Monday, December 6, 2010

Tooniversary: Thundarr The Barbarian (1980)

In 1980, Ruby-Spears unveiled a futuristic science-fiction cartoon that combined elements of Robert E. Howard's "Conan the Barbarian" with "Star Wars", and maybe a little of Alex Raymond's "Flash Gordon". Thundarr The Barbarian was right in the heart of ABC's Saturday lineup. Set in the 40th century, it's hard to imagine how some of the "ruins" of a supposed cataclysm 2000 years earlier could still be preserved that much later, but, then, this is a cartoon, after all. Superherocartoonsite uploaded the open to YouTube:

Thundarr's creative personnel are better known for their work in comic books, including series creator Steve Gerber ("Howard the Duck", "Man-Thing") and the inestimable Jack Kirby, who created many of Marvel's cherished, iconic characters, as well as the 4th World for DC Comics, among others. Only 21 episodes, produced over 2 seasons, were made, a clear case of the network giving up too soon. After its ABC run ended, Thundarr resurfaced briefly on NBC (1983) before fading into the vaults. Since then, it has appeared periodically on Cartoon Network and its sister channel, Boomerang, and was recently released on DVD by Warner Home Video.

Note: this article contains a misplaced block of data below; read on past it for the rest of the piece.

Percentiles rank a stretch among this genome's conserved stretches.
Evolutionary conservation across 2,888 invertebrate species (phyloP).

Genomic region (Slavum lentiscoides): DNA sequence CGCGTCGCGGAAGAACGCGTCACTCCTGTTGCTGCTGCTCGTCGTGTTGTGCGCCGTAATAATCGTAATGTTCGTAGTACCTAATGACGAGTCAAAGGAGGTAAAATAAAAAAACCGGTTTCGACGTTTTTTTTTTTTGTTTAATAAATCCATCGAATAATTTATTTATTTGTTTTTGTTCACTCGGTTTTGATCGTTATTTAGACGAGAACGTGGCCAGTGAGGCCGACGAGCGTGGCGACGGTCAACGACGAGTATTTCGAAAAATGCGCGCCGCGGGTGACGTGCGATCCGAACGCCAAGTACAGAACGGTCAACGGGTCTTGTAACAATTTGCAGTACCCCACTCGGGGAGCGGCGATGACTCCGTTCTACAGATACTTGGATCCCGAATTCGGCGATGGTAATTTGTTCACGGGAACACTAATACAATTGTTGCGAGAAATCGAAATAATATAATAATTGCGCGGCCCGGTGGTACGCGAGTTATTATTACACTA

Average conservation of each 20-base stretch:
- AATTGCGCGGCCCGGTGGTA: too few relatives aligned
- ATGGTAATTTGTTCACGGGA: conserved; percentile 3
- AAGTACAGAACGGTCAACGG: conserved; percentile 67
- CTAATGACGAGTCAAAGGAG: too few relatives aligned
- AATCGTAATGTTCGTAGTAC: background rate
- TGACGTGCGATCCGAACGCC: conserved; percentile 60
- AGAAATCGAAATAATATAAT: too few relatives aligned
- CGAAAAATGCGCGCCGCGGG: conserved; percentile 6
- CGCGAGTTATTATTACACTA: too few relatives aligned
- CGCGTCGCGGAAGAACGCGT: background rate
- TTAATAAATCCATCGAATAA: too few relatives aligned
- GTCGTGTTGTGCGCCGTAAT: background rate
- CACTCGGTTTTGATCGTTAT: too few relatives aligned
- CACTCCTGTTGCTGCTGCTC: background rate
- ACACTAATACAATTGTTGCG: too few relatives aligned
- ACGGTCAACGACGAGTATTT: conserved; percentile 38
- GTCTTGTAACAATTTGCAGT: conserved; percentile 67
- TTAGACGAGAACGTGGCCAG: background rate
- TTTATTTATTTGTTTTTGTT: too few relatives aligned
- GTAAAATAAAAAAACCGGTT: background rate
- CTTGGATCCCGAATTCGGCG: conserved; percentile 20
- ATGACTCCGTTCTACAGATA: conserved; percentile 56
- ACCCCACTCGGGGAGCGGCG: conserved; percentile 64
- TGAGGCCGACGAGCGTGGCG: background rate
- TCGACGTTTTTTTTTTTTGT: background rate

Rating: A.


magicdog said...

I remember enjoying this show as a kid (and I even admit to holding my breath as soon as 1994 passed by without the cataclysm!) but my adult self has some trouble enjoying it now.

Part of it is due not only to the ruins being so well preserved after 2000 years, but the fact of how evolutions/mutations could take place within that short of time frame. Not to mention, after having seen real life disasters (like the recent tsunamis in Asia), I can't help but wonder if things like what happened in Thundarr would exist as such. Sure, in some places various factions might take control of some areas, but I keep thinking that mankind would have eventually rebuilt and gone onward in a more civil way.

Plus... where did all these wizards come from anyway?? It's not like there are magical campuses for budding magicians before the disaster!!

Sweet One said...

Wasn't Thundarr based on th 7os comic books series Mighty Samson?

hobbyfan said...

Sweet One: No. Thundarr was an original creation, as I noted.

Magicdog: It's science-fiction and a cartoon. Lord only knows where those wizards came from.